While birthday cake is fast becoming popular at the office and among circles of friends (typically the ladies), Koreans still hold fast to the tradition of eating miyeokguk, seaweed soup, on their birthday. In fact, this tradition is so deeply-rooted that it is even common to greet a friend on his/her birthday by asking “Have you eaten miyeokguk?” In the olden days, pregnant women would eat miyeokguk for about a month prior to giving birth; this tradition is still prevalent today, but not as widespread as it once was. Seaweed is high in iodine and calcium, which are thought to be beneficial for uterine contraction and milk production. Eating miyeokguk on birthdays is seen as a way to remind children not to forget the pain of childbirth and to appreciate the care given to them by their mother.
In many ways, the birthday culture of Korea has become similar to that of the West. Birthday cards and gifts are common and cakes are prepared with candles corresponding to the person’s age. One main difference though is that in many cases, people celebrate their birthdays according to the lunar calendar (as opposed to the solar calendar). Consequently, the actual date changes every year. Some people celebrate their birthday according to both the solar calendar and the lunar calendar, celebrating their ‘solar birthday’ with friends and their ‘lunar birthday’ with family.
Milestone birthdays like dol (a child's first birthday), hwangap (60th birthday), and chilsun (70th birthday) are usually celebrated with a feast or large party.
Dol is celebrated a year after a child’s birth. In the past, when food was scarce and infant mortality was high, it was considered a blessing and a true sign of fortune that a child survived to its first birthday. In celebration, rice cakes, fruit, and food were prepared and shared with the people of the village in appreciation of the care and blessing of Granny Samsin, the goddess that (according to folk religion) took care of a child’s birth, life, and health.
This custom has been handed down for generations, making doljanchi – literally meaning ‘feast to celebrate the first birthday’ – an important event in Korea. The event is usually held in a hotel banquet room or restaurant. The highlight of this event is a ritual called doljabi, in which the child is placed in front of a table holding rice, money, a book, and string and prompted to pick an object. People then make predictions about the child’s talents and future based on the object he/she grabs.
Food is shared with family members, relatives, and neighbors with the belief that the more is shared, the more blessings will be returned. The menu for dol parties may vary, but one staple found at all dol parties is baekseolgi rice cake made of rice flour dough. Some households also make special rice cakes for their son/daughter until he/she grows to be 10 years of age since the red color of the flour is believed to ward off evil spirits and keep the child safe.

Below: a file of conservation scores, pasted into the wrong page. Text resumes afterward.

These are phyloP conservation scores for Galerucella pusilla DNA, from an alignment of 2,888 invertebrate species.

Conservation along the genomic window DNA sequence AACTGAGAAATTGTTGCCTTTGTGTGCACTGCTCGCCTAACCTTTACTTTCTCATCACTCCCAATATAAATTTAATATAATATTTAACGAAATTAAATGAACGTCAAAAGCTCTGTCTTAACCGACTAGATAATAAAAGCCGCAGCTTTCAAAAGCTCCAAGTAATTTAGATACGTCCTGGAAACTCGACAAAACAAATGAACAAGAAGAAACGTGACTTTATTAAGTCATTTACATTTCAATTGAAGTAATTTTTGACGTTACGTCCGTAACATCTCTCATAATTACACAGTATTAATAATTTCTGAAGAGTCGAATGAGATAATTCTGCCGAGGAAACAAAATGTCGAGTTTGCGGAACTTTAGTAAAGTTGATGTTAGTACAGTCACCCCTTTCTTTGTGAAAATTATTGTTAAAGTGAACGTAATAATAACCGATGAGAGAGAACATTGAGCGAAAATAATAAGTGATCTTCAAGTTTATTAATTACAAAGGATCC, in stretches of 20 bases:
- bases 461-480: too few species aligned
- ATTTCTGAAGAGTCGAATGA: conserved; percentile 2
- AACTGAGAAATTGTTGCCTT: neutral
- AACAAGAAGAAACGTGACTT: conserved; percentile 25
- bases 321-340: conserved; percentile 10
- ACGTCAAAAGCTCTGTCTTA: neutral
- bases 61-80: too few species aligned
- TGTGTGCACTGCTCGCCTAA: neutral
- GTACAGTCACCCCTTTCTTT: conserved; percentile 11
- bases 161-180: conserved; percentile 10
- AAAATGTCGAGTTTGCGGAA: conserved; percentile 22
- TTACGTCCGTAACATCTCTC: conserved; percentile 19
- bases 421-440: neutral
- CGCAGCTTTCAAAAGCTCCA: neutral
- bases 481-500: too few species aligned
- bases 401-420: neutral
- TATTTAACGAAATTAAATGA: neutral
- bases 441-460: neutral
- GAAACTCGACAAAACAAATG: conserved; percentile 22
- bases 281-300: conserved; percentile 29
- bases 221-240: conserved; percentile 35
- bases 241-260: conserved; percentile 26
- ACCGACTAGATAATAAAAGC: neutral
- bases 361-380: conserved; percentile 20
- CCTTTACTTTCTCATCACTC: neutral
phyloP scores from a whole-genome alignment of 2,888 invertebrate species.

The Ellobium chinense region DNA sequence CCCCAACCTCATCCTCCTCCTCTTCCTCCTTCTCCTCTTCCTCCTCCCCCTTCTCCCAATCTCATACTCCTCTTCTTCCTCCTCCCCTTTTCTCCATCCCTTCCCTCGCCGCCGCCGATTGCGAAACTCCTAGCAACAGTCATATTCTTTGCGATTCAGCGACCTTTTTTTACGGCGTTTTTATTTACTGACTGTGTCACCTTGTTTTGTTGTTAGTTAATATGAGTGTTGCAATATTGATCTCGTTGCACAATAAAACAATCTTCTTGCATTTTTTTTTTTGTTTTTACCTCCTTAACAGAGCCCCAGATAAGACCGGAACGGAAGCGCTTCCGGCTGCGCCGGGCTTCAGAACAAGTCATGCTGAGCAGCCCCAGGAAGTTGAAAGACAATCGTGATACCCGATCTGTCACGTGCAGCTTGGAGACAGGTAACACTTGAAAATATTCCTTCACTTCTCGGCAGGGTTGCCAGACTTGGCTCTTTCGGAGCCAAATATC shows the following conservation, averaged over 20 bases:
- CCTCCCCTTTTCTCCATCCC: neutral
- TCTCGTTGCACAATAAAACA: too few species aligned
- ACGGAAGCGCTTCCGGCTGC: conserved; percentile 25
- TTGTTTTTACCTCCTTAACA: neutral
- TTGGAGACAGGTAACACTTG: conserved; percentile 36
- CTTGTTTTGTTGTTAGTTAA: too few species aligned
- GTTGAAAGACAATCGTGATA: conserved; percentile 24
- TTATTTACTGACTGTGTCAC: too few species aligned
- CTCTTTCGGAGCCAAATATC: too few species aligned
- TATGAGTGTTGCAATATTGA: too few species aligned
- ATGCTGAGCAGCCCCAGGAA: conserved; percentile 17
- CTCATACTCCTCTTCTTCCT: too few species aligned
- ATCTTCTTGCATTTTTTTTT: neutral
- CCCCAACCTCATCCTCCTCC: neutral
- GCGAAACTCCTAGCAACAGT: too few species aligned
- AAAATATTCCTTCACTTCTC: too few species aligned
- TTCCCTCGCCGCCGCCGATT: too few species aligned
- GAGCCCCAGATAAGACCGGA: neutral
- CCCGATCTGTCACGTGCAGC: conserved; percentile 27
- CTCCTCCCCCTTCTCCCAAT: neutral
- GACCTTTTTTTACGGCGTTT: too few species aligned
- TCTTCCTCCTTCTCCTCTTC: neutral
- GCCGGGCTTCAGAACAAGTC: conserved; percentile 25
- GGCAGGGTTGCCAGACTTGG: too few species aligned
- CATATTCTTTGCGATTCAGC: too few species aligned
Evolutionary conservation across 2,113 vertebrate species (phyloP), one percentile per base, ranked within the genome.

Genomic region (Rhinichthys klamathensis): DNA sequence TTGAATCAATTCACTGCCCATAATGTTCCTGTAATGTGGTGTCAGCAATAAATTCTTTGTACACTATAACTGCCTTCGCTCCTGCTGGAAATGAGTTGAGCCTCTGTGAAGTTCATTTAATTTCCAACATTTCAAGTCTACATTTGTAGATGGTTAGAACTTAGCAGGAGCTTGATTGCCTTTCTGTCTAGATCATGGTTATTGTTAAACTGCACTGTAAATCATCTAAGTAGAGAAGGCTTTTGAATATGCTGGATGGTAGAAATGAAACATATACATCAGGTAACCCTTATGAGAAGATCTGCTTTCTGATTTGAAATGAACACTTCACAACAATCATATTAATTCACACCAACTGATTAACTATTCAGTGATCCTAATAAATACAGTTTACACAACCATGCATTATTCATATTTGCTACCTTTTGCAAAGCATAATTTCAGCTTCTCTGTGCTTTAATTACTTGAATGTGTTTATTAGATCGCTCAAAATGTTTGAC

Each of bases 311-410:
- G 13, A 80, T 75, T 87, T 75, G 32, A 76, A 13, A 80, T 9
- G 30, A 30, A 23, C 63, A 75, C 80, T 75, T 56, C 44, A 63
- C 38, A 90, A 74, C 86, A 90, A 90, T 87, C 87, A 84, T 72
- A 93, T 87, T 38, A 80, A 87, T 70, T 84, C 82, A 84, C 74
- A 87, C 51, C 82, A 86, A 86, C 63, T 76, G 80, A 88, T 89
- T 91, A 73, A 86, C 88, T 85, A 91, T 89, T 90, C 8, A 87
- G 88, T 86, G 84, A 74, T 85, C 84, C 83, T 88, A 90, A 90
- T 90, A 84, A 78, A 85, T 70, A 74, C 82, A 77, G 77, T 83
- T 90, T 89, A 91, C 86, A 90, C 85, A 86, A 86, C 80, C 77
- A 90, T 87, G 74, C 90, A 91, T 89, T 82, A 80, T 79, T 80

It is customary to take elaborate pictures of the child on his/her first birthday. In contrast to the simple portrait shot taken in the past, most children have their own mini photo shoot, wearing different clothes in different settings. Photos are typically taken in a professional photo studio and kept in an album or ornate picture frame.
Only a few decades ago, the average Korean life expectancy was only around 50 or 60. So when someone turned hwangap, or sixty years of age, a big feast was held in the village in the person's honor.
With advances in medical science and a higher standard of living, the average Korean life expectancy is now 80 or more. Some people even say that ‘sixty is young and ninety is the new hwangap.’ Due to such changes, it has become less common to see people celebrating their sixtieth birthdays. Unlike big feasts to celebrate longevity in the past, it is more common for people turning sixty to go on a trip overseas, take silver wedding photos, or celebrate the occasion in a different way.
While hwangap celebrations are becoming more simple, feasts to celebrate chilsun (seventieth birthday/sixty-ninth ‘man’** birthday) or palsun (eightieth birthday/seventy-nine ‘man’ birthday) have become more important and more elaborate. Just as in the traditional sixtieth birthday party, families gather in a big restaurant, wear hanbok, and celebrate the occasion with a table piled high with fruit, rice cakes, and traditional cookies. Recently, more and more people are celebrating their milestone birthdays in alternative ways, donating money to those in need or contributing to local scholarship programs.
**Reference: In Korea, a child is considered to be one year old as soon as he/she is born. The child then turns two years old the following year. When referring to international age, in which a child is one year old only after a full year has passed since his or her birth, the word ‘man’ is used (‘man’ meaning ‘full’).